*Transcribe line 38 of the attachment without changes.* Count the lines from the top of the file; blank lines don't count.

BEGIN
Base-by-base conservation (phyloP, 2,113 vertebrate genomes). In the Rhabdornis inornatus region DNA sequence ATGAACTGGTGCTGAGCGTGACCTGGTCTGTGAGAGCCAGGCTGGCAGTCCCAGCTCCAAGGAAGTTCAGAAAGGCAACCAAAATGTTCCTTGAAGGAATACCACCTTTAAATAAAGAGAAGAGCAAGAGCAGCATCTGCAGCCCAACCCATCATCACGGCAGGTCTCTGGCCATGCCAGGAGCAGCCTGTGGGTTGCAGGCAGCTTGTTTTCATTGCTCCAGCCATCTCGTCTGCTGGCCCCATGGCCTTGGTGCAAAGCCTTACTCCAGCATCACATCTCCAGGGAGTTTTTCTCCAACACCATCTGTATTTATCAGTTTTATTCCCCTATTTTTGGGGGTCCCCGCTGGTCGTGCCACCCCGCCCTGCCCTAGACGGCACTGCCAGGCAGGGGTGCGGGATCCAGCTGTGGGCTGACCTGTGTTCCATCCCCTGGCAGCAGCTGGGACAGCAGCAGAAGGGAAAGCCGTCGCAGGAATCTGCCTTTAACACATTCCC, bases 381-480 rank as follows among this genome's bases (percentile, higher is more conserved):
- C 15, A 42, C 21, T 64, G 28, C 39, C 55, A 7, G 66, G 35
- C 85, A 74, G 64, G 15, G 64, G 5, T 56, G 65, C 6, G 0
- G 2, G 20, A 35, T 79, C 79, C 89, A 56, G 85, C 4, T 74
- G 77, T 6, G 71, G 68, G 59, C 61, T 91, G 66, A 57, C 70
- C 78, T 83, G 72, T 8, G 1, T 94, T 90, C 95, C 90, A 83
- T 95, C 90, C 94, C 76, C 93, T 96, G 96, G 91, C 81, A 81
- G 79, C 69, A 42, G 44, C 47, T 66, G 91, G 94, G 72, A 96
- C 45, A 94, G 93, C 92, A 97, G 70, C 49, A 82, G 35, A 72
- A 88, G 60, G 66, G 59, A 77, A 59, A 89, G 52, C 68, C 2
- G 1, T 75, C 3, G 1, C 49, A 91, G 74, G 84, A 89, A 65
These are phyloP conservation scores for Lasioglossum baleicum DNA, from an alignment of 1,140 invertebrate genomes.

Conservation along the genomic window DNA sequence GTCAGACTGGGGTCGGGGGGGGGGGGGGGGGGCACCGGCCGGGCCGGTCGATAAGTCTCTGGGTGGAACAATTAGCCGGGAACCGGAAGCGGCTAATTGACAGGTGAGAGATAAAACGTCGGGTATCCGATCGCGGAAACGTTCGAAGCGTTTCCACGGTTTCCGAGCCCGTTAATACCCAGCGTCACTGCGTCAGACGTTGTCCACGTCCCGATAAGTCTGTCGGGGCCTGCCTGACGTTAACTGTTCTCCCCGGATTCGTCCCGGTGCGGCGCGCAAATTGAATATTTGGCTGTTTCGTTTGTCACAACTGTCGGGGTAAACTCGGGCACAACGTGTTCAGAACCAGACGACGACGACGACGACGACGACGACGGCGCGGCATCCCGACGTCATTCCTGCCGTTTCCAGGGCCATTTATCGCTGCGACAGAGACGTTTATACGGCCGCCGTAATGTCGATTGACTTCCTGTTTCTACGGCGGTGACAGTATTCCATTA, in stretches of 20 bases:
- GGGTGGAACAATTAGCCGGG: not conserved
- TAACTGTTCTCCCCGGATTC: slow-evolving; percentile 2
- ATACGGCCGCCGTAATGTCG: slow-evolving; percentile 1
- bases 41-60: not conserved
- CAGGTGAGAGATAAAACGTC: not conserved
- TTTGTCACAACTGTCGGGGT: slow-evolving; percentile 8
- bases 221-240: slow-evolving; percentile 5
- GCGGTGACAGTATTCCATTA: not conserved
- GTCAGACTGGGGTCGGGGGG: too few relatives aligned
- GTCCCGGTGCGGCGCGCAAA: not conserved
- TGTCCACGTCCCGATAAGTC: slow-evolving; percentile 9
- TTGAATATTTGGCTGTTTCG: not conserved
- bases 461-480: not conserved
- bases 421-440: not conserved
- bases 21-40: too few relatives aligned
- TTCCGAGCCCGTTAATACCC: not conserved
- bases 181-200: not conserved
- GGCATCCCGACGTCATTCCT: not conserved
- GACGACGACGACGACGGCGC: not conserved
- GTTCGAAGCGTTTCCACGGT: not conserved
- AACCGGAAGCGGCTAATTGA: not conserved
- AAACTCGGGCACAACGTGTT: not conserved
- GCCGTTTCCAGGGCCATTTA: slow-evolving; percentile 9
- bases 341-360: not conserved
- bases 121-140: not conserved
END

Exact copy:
- bases 121-140: not conserved